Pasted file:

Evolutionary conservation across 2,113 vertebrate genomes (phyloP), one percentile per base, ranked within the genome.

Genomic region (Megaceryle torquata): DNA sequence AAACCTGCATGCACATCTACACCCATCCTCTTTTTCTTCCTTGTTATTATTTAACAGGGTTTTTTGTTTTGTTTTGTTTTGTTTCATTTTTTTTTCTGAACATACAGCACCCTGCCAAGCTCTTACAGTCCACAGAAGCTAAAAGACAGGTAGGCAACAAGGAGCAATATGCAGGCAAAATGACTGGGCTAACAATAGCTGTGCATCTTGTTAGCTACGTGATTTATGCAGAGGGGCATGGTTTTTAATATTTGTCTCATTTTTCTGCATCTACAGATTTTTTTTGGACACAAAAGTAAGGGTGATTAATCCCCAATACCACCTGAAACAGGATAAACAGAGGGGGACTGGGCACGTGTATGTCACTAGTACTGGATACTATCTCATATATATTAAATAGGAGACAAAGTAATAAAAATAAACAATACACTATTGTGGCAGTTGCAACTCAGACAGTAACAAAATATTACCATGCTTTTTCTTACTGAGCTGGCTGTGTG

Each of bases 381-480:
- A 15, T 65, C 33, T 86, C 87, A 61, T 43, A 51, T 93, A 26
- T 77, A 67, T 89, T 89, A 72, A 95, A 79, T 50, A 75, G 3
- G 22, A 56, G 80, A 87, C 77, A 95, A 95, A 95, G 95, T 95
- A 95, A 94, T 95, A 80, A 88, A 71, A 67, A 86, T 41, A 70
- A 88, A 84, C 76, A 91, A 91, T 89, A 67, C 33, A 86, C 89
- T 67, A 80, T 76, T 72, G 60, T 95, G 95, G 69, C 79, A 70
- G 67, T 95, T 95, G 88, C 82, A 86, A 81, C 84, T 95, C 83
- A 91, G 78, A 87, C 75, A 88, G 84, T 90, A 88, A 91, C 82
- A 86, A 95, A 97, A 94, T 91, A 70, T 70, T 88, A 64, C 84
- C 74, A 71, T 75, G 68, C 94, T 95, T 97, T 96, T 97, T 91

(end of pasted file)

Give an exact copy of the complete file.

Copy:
Evolutionary conservation across 2,113 vertebrate genomes (phyloP), one percentile per base, ranked within the genome.

Genomic region (Megaceryle torquata): DNA sequence AAACCTGCATGCACATCTACACCCATCCTCTTTTTCTTCCTTGTTATTATTTAACAGGGTTTTTTGTTTTGTTTTGTTTTGTTTCATTTTTTTTTCTGAACATACAGCACCCTGCCAAGCTCTTACAGTCCACAGAAGCTAAAAGACAGGTAGGCAACAAGGAGCAATATGCAGGCAAAATGACTGGGCTAACAATAGCTGTGCATCTTGTTAGCTACGTGATTTATGCAGAGGGGCATGGTTTTTAATATTTGTCTCATTTTTCTGCATCTACAGATTTTTTTTGGACACAAAAGTAAGGGTGATTAATCCCCAATACCACCTGAAACAGGATAAACAGAGGGGGACTGGGCACGTGTATGTCACTAGTACTGGATACTATCTCATATATATTAAATAGGAGACAAAGTAATAAAAATAAACAATACACTATTGTGGCAGTTGCAACTCAGACAGTAACAAAATATTACCATGCTTTTTCTTACTGAGCTGGCTGTGTG

Each of bases 381-480:
- A 15, T 65, C 33, T 86, C 87, A 61, T 43, A 51, T 93, A 26
- T 77, A 67, T 89, T 89, A 72, A 95, A 79, T 50, A 75, G 3
- G 22, A 56, G 80, A 87, C 77, A 95, A 95, A 95, G 95, T 95
- A 95, A 94, T 95, A 80, A 88, A 71, A 67, A 86, T 41, A 70
- A 88, A 84, C 76, A 91, A 91, T 89, A 67, C 33, A 86, C 89
- T 67, A 80, T 76, T 72, G 60, T 95, G 95, G 69, C 79, A 70
- G 67, T 95, T 95, G 88, C 82, A 86, A 81, C 84, T 95, C 83
- A 91, G 78, A 87, C 75, A 88, G 84, T 90, A 88, A 91, C 82
- A 86, A 95, A 97, A 94, T 91, A 70, T 70, T 88, A 64, C 84
- C 74, A 71, T 75, G 68, C 94, T 95, T 97, T 96, T 97, T 91